Authored by Simon White, Bloomberg macro strategist,
The stock rally has loosened financial conditions sufficiently to pare back a little near-term recession risk.
A recession in the US by the end of the year is still the base case.
The Recession Gauge, an indicator consisting of 14 recession sub-models, continues to infer a slump is more likely than not, with half the sub-models currently activated (the threshold for a recession is 40%).
But the stock market has risen this year in defiance of weak data. As the chart below shows, the S&P normally has a very close relationship with the outperformance of leading versus coincident data. But this year stocks have rallied despite still-weak leading data (which includes the yield curve, building permits, average weekly hours worked, unemployment claims, etc).
George Soros’ reflexivity has played a part here. Markets and economies interact in myriad ways, sometimes reinforcing each other negatively, sometimes positively.
The stock market is the main driver of financial conditions (as conventionally measured). Thus the rally has loosened financial conditions that were at a tightness normally consistent with an oncoming recession. The easing in financial conditions has been sharp enough to reduce recession risk.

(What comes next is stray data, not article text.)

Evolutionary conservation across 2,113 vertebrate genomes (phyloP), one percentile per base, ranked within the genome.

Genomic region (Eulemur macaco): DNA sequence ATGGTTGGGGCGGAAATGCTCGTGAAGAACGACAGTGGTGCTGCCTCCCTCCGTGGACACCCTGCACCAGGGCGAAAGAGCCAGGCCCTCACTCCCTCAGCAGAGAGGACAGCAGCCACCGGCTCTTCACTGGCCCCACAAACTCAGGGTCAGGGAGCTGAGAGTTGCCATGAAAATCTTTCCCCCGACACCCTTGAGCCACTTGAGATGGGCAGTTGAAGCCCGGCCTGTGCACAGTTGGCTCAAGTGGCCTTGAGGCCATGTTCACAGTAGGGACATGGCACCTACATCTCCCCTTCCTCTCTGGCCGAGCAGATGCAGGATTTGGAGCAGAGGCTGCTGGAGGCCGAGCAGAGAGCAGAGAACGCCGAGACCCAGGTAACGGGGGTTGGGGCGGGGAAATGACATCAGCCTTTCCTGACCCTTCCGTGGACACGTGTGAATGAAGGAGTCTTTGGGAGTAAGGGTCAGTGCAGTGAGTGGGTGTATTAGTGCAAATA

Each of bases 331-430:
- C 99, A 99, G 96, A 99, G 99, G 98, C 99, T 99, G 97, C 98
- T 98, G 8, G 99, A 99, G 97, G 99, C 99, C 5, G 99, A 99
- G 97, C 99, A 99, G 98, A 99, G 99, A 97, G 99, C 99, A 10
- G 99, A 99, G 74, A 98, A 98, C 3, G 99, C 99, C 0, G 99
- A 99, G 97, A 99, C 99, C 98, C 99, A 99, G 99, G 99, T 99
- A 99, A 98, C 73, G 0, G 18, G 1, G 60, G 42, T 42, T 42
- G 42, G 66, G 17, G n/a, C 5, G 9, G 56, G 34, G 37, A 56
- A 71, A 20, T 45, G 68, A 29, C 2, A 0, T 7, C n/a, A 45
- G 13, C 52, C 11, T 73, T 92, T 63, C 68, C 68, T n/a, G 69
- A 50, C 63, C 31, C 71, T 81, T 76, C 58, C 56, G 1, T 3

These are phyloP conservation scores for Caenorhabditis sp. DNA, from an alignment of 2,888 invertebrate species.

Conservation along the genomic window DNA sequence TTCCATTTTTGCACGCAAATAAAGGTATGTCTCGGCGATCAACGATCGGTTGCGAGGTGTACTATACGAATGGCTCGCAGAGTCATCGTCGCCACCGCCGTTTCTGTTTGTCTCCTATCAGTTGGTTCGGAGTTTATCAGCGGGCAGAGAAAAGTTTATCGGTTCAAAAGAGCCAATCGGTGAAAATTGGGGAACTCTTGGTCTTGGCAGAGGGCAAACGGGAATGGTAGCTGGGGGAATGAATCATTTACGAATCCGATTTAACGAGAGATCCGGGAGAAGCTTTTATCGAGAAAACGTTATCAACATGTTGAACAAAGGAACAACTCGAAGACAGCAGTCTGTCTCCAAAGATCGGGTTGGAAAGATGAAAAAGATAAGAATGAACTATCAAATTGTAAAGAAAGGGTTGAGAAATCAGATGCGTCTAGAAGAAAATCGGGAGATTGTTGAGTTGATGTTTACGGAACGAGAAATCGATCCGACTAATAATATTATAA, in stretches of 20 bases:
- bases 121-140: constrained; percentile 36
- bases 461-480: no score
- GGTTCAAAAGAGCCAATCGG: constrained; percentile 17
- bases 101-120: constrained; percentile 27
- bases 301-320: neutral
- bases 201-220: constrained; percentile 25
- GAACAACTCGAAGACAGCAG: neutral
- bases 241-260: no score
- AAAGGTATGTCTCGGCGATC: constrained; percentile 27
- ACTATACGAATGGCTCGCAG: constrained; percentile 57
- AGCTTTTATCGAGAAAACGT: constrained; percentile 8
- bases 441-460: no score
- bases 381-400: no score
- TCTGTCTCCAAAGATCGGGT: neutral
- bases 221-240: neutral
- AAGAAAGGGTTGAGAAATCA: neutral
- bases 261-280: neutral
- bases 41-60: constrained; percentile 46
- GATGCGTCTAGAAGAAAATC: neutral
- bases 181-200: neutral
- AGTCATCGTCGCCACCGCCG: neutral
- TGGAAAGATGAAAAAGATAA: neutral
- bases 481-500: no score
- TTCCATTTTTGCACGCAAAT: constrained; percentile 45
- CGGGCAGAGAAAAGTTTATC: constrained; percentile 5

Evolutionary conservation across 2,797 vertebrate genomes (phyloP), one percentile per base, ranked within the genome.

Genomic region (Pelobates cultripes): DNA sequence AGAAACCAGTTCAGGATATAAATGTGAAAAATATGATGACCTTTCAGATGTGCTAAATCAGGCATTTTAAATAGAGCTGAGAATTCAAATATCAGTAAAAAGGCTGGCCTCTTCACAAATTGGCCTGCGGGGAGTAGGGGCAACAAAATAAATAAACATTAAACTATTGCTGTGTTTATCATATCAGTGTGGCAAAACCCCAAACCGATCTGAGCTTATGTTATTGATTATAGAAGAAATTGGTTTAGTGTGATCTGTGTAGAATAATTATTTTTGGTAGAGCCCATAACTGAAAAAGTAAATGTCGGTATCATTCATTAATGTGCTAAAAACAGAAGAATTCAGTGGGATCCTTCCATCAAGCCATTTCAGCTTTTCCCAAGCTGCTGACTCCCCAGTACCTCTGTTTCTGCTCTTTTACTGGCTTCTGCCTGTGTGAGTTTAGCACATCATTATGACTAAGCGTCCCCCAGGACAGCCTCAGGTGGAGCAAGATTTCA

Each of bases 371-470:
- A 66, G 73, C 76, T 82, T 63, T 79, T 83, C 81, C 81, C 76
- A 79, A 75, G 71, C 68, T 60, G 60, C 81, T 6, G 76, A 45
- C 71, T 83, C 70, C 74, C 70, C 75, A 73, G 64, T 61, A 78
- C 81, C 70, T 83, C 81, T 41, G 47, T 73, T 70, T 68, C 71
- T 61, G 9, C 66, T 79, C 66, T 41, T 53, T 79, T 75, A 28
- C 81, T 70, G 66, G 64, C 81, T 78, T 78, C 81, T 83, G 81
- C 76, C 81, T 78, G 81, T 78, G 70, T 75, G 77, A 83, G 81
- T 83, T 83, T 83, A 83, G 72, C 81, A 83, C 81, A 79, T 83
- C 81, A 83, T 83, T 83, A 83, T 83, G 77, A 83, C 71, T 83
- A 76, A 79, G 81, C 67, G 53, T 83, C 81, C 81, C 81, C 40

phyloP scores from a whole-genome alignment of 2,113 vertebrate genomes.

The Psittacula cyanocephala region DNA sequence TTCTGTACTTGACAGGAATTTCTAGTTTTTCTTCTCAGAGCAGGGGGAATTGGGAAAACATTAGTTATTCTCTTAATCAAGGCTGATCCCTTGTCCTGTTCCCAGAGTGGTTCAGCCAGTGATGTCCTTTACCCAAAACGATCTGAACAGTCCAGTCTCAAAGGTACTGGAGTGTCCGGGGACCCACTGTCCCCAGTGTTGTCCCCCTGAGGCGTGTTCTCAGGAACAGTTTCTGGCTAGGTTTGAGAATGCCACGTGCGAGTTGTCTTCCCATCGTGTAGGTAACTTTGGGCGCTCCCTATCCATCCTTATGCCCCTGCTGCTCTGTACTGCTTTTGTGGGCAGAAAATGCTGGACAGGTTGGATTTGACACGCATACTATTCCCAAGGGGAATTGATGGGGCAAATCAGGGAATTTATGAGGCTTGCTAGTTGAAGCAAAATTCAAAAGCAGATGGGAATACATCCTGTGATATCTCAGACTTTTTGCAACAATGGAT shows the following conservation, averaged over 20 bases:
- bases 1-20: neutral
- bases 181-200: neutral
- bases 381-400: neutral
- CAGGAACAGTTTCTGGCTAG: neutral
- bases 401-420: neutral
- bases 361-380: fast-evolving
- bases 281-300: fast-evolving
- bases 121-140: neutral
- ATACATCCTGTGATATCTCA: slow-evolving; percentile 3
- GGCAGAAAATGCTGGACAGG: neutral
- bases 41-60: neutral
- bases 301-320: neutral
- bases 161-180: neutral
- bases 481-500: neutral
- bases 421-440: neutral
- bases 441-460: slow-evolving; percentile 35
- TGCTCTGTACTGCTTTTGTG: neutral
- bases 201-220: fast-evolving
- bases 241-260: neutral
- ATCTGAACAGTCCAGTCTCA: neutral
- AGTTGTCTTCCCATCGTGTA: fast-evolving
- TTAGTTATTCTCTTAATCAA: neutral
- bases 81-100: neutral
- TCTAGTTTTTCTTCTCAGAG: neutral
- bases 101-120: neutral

Thus an improvement in the financial economy may be having a material positive impact, through sentiment and the wealth effect, on the real economy.
These leaves two questions:
will a recession be averted altogether, and
what is the outlook for stocks?
As mentioned, a recession is still the base case. The job market continues to slow, and other markers of growth, such as retail sales, are also not in great shape, despite ebullient month-on-month data.
Such slowdown signs are likely to rein the Fed in, even as inflation begins to show signs of stickiness or a re-acceleration. Pressure would come off real rates after the sharp tightening they have seen, keeping stocks relatively supported (at least in nominal terms) despite the signs of economic slowing.
One risk factor to bear in mind is credit. All bets on a mild recession, or one being avoided altogether, would be off if the credit markets were to face serious turbulence.